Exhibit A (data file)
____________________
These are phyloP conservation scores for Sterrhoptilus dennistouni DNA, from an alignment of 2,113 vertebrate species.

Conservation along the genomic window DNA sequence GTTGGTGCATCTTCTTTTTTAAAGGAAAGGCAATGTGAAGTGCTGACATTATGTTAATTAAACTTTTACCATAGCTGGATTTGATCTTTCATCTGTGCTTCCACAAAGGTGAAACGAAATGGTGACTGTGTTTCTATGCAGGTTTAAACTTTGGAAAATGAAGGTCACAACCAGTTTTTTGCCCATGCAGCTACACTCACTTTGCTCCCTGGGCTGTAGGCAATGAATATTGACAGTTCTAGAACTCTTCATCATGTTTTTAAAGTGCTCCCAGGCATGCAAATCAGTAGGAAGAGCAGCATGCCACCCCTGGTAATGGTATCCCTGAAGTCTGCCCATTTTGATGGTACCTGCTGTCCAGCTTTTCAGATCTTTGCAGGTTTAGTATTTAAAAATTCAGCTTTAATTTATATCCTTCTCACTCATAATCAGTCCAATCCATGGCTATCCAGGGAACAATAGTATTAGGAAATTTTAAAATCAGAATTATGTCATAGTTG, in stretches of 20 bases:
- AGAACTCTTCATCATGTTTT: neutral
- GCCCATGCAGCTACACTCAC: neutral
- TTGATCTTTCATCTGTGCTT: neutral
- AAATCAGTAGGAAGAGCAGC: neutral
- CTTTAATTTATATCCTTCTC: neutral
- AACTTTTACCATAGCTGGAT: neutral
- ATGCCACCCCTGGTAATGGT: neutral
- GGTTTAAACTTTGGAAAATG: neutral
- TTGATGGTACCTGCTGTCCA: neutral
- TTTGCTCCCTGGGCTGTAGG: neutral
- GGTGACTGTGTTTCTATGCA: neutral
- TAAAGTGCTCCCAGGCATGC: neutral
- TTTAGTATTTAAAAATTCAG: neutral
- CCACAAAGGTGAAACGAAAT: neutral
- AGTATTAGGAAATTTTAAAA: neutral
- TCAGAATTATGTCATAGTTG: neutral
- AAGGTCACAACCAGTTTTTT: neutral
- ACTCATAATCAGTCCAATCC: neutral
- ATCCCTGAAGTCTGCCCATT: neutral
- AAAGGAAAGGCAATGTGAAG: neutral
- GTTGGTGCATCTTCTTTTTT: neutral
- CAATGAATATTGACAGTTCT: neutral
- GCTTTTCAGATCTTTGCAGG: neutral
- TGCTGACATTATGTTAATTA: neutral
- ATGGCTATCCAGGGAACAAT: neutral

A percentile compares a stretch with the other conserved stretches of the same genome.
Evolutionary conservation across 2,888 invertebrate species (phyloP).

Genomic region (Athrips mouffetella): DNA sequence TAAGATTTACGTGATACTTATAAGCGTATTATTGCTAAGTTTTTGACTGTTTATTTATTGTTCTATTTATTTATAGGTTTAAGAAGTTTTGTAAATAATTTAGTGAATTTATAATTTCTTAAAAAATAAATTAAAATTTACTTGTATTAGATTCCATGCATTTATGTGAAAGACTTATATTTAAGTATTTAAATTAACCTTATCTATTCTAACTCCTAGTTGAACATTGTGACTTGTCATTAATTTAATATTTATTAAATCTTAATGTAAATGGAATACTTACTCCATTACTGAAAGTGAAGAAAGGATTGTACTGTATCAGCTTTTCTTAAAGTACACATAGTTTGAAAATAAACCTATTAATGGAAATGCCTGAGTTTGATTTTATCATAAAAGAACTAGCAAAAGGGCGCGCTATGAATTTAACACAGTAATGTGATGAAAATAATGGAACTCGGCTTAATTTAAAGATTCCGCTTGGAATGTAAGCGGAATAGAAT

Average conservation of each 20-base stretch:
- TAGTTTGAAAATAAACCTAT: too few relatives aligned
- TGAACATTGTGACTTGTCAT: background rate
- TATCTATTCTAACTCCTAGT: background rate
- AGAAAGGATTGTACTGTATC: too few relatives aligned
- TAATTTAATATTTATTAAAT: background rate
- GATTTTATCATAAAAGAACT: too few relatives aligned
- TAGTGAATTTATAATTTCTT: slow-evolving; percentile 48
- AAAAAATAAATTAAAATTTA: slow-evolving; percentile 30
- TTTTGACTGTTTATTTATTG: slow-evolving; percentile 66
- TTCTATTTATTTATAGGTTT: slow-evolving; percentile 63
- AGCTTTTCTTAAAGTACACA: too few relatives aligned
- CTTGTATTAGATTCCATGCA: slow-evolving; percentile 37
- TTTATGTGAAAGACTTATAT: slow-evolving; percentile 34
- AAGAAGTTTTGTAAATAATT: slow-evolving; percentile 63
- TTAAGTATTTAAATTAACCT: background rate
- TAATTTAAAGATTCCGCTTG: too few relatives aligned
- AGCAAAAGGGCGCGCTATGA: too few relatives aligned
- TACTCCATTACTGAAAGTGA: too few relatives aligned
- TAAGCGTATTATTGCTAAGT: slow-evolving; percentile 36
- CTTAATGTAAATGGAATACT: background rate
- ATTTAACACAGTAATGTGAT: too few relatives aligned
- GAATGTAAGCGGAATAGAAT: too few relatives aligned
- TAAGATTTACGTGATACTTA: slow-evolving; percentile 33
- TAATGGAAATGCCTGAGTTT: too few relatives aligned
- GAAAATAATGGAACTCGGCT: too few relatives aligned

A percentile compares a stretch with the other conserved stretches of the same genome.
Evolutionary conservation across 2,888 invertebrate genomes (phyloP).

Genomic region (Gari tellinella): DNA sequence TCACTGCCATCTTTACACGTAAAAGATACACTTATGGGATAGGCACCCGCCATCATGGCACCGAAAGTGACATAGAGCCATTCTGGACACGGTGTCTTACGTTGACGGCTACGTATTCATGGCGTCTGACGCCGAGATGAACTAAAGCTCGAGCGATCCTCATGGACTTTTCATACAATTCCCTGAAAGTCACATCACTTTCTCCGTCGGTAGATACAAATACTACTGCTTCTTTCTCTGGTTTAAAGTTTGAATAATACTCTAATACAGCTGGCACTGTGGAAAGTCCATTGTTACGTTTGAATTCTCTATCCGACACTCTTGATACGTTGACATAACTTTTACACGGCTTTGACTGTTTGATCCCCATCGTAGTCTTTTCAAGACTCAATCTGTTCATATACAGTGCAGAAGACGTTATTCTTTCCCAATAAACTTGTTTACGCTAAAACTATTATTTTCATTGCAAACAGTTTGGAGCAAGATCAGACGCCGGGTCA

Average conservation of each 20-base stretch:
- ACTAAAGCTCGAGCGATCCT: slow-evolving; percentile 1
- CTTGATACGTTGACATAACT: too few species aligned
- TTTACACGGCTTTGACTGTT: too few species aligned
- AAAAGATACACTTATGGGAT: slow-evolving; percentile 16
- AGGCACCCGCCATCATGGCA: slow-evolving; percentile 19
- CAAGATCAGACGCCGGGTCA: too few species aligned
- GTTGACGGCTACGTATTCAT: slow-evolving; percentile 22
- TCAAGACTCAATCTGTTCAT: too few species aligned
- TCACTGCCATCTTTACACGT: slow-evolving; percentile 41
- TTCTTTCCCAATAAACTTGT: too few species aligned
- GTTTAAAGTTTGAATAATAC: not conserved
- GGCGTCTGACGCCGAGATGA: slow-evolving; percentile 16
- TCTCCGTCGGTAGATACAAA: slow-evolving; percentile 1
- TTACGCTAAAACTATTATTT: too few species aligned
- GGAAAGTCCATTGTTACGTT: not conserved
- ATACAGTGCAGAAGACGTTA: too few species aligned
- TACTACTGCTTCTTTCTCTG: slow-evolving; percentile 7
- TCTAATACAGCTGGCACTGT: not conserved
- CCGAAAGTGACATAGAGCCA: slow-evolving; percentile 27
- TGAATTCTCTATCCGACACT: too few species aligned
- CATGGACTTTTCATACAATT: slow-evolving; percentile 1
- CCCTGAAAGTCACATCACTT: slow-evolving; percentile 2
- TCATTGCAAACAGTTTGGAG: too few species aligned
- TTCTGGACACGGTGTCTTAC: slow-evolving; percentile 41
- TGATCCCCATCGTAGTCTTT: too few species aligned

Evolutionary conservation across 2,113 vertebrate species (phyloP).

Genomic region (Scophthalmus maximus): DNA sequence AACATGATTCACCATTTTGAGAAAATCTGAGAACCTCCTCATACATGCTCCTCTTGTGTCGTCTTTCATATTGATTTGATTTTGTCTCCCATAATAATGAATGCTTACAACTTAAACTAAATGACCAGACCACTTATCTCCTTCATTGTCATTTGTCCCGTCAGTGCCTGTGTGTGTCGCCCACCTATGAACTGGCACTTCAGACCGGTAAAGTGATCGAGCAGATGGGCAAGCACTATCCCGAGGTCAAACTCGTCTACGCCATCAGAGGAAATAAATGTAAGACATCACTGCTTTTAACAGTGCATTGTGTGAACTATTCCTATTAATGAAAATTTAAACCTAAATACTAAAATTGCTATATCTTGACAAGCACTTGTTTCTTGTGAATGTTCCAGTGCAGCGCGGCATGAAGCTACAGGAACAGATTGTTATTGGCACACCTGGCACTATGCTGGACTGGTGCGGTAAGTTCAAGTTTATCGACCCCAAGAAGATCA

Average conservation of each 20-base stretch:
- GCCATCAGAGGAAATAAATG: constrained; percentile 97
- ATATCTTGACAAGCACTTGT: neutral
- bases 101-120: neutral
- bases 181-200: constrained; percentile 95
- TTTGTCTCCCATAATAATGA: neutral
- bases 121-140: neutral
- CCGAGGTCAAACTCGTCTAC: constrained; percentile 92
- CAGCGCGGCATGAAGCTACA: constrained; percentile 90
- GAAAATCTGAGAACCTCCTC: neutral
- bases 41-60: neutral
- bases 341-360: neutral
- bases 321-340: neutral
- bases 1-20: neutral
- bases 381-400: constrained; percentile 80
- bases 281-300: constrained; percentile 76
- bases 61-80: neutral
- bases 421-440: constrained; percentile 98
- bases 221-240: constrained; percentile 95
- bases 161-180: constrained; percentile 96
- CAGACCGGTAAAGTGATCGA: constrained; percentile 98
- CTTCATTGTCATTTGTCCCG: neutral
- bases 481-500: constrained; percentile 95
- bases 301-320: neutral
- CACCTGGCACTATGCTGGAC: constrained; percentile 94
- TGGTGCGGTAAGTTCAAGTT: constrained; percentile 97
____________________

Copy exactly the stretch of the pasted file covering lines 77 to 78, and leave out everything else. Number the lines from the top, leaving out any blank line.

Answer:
- TACTACTGCTTCTTTCTCTG: slow-evolving; percentile 7
- TCTAATACAGCTGGCACTGT: not conserved